ENDLESS TORMENT: The 1991 Uprising in Iraq and Its Aftermath -Part VI-
Copyright June 1992 by Human Rights Watch
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Library of Congress Card Catalog Number: 92-72351
Al-Najaf and Karbala: Punishing the Shi'a
Post-uprising repression has been particularly harsh in the two holy Shi'a holy cities of al-Najaf and Karbala. Since the uprising, religious institutions and prominent clerical families have been targeted in a campaign to subdue Shi'a opposition, which Saddam is thought to view as the greatest potential popular threat to his rule. Unlike the Kurds, whose political aspirations mainly concern the region in which they are in the majority, the Shi'a opposition movements have long sought to install an Islamic government in Baghdad. The Shi'a account for an estimated 55 percent of Iraq's population.
Representatives of Iraq's Shi'a community have charged that since the uprising the Iraqi regime has targeted Shi'a cultural and nonpolitical institutions in an attempt to destroy the fabric of Shi'a society. These attacks were part of what they called a campaign of "revenge on a massive scale" in southern Iraq.
Many of the Shi'a shrines, sites and institutions of al-Najaf and Karbala were damaged by shelling during the uprising. Several were later demolished or closed. A London Times correspondent visiting Karbala in late April 1991 found a demolition program in full swing around the shrines of Hussein and Abbas, designed to create "a sanitary zone of concrete" around two of the holiest shrines of the Shi'a faith:
Entire buildings flanking a central boulevard linking the two mosques had been reduced to mounds of rubble since I had visited ten days earlier....The official explanation is that the area is being upgraded and will be turned into a plaza flanked by high-rise buildings and shops.
When El País correspondent Angeles Espinosa toured the ruins around the two shrines one month later, journalists disingenuously asked officials whether the damage had occurred during the Allied bombing or the uprising:
"No, this zone was dynamited by the government in order to renovate it," the official accompanying us replied without a trace of shame.
The three official reasons for this massive demolition of buildings is that they were very old, they were damaged during the recent revolt, and there is a plan under way to give the city a facelift. However, when this reporter visited Karbala last year, neither the broad pedestrian mall that connects the two shrines, nor what surrounded it, were in ruins.
Nor does it seem that the beautification of the heart of Shi'a Islam would be an urgent necessity at a moment when the country was going through grave economic difficulties.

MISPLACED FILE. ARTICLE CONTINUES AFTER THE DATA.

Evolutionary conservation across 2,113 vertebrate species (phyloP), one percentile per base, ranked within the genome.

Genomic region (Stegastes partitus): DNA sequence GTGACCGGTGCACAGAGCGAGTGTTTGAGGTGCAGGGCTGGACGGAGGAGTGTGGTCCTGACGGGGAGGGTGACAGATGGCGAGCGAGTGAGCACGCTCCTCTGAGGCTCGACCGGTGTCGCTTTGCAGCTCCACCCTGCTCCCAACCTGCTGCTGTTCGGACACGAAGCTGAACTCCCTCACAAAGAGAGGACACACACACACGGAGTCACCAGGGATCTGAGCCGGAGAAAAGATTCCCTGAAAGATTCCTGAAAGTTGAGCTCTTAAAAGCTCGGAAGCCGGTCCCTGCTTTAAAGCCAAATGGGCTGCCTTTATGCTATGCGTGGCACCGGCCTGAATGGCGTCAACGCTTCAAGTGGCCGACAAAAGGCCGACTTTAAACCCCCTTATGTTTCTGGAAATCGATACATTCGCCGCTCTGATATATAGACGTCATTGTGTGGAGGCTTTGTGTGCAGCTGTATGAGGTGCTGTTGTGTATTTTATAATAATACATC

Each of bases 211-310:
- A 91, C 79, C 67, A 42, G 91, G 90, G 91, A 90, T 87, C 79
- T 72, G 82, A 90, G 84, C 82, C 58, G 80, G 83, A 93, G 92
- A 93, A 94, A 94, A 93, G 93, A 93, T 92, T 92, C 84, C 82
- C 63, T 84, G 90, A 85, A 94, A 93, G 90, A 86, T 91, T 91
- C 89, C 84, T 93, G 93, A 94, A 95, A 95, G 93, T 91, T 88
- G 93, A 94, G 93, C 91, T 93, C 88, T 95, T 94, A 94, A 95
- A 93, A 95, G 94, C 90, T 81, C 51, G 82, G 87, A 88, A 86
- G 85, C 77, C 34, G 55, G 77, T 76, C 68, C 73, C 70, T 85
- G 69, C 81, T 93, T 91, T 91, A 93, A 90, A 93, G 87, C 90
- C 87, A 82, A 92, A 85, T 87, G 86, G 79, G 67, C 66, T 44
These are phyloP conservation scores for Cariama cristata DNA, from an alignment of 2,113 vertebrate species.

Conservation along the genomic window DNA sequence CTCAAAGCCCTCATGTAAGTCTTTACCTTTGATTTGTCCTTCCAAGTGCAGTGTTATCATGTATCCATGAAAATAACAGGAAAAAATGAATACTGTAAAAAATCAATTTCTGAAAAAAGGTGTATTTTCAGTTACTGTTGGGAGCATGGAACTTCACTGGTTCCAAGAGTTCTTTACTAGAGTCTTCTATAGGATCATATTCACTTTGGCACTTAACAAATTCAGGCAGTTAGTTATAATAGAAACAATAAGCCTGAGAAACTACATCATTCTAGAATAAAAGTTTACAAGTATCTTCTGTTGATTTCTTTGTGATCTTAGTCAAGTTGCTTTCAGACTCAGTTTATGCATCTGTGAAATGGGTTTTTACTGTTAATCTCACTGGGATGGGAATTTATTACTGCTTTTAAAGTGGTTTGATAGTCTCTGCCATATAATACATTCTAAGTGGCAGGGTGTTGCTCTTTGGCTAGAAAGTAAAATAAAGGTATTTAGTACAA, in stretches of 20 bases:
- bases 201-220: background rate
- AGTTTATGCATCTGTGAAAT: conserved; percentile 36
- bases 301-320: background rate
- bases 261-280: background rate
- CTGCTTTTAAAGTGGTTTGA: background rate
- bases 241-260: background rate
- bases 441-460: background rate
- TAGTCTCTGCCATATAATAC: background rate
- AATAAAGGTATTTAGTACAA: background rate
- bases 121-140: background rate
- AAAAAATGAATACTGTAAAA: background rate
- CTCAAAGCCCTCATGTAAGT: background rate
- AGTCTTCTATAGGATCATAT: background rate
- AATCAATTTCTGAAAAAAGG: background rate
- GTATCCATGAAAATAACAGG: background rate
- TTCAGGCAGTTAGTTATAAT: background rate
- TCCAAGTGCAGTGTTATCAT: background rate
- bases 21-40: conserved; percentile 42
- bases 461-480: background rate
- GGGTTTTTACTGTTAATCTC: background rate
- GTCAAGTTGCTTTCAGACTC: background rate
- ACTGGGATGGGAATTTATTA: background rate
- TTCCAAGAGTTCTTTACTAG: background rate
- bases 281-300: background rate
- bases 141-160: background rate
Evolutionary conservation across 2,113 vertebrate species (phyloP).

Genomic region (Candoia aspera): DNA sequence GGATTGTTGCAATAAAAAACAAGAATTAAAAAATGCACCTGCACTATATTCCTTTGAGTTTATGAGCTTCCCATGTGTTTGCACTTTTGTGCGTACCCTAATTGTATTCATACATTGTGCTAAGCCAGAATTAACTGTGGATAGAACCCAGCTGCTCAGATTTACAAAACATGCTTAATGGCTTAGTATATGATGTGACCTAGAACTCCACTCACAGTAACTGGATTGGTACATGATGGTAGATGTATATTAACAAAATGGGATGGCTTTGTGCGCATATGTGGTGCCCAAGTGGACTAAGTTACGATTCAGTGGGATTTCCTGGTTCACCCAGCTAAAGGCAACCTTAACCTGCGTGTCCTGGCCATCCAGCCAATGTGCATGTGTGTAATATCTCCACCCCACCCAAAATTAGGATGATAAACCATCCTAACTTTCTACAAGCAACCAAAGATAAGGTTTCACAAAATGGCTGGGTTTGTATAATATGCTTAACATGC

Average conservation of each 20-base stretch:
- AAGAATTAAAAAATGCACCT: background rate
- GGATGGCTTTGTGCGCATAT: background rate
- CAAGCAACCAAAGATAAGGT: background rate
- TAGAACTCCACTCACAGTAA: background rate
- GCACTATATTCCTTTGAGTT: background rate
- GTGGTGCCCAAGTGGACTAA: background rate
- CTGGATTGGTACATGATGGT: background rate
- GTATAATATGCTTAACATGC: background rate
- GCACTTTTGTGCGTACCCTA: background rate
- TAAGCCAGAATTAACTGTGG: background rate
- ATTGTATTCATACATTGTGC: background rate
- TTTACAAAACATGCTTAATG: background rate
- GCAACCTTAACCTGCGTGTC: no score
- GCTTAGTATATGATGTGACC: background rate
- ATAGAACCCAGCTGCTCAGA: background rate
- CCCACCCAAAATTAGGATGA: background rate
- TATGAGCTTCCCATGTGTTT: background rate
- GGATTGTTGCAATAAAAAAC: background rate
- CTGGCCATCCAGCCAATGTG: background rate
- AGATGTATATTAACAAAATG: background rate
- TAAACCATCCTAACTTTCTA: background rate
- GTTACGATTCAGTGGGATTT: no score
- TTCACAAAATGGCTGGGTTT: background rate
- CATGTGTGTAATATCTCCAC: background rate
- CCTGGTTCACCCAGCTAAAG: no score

The impression is that...the army has knocked down the buildings to crush the resistance.
One year later, the damage inflicted during the uprising to the shrines of Abbas and Hussein has been repaired, but, as Patrick Cockburn wrote during a recent visit, "the hasty restoration only emphasizes the extent of the damage." The rubble that surrounded the shrines after the uprising has been cleared away, but the marketplace has not been rebuilt and the shrines stand in a vast "waste ground."
Compared to Karbala, the program of demolition in al-Najaf was, according to Yousif al-Khoei of the al-Khoei Foundation, "relatively confined to religious centers, acres of Shi'a cemeteries in Wadi al-Salaam, and homes of people suspected to have taken part in the uprising." The Imam Ali, Baqee'a, Morad, Sami Kirmasha, Imam Sadiq, and Kuwait mosques are among the religious buildings in al-Najaf that the government has demolished since the uprising, al-Khoei said.
The U.N. Special Rapporteur visited al-Najaf in January 1992 and noted that in the Wadi al-Salaam cemetery, where Shi'a pilgrims from as far away as India and Afghanistan have been buried for over one thousand years,...a highway is being constructed over the graves in what is alleged to be an act of deliberate desecration; leaders of the community have not been consulted. In addition, the thousand-year-old Houza, the Shi'a university, was closed along with many other schools, private as well as religious, at al-Najaf, while libraries with manuscripts that constituted part of the Islamic tradition were destroyed.
The Special Rapporteur also stated that the number of clergy at al-Najaf had been reduced from eight or nine thousand twenty years ago to two thousand 10 years later, and 800 before the uprisings of 1991.
It is alleged that virtually all of them are now under arrest or disappeared, as the Baath regime is seeking to destroy Shi'a culture by wiping out its traditional leaders of the ulema [learned] class.
Among those reportedly arrested in March during the suppression of the uprising were some 105 relatives, staff, religious students and some senior clerics associated with the Grand Ayatollah al-Khoei. Except for one individual who was released, their fate remains unknown to this day (see above, first section of this chapter).
As in Kirkuk, monitoring the ongoing repression in Karbala or al-Najaf is difficult. The U.N. has no office in either city, and the few foreigners who have been able to visit are closely watched by the government and unable to converse freely with local residents.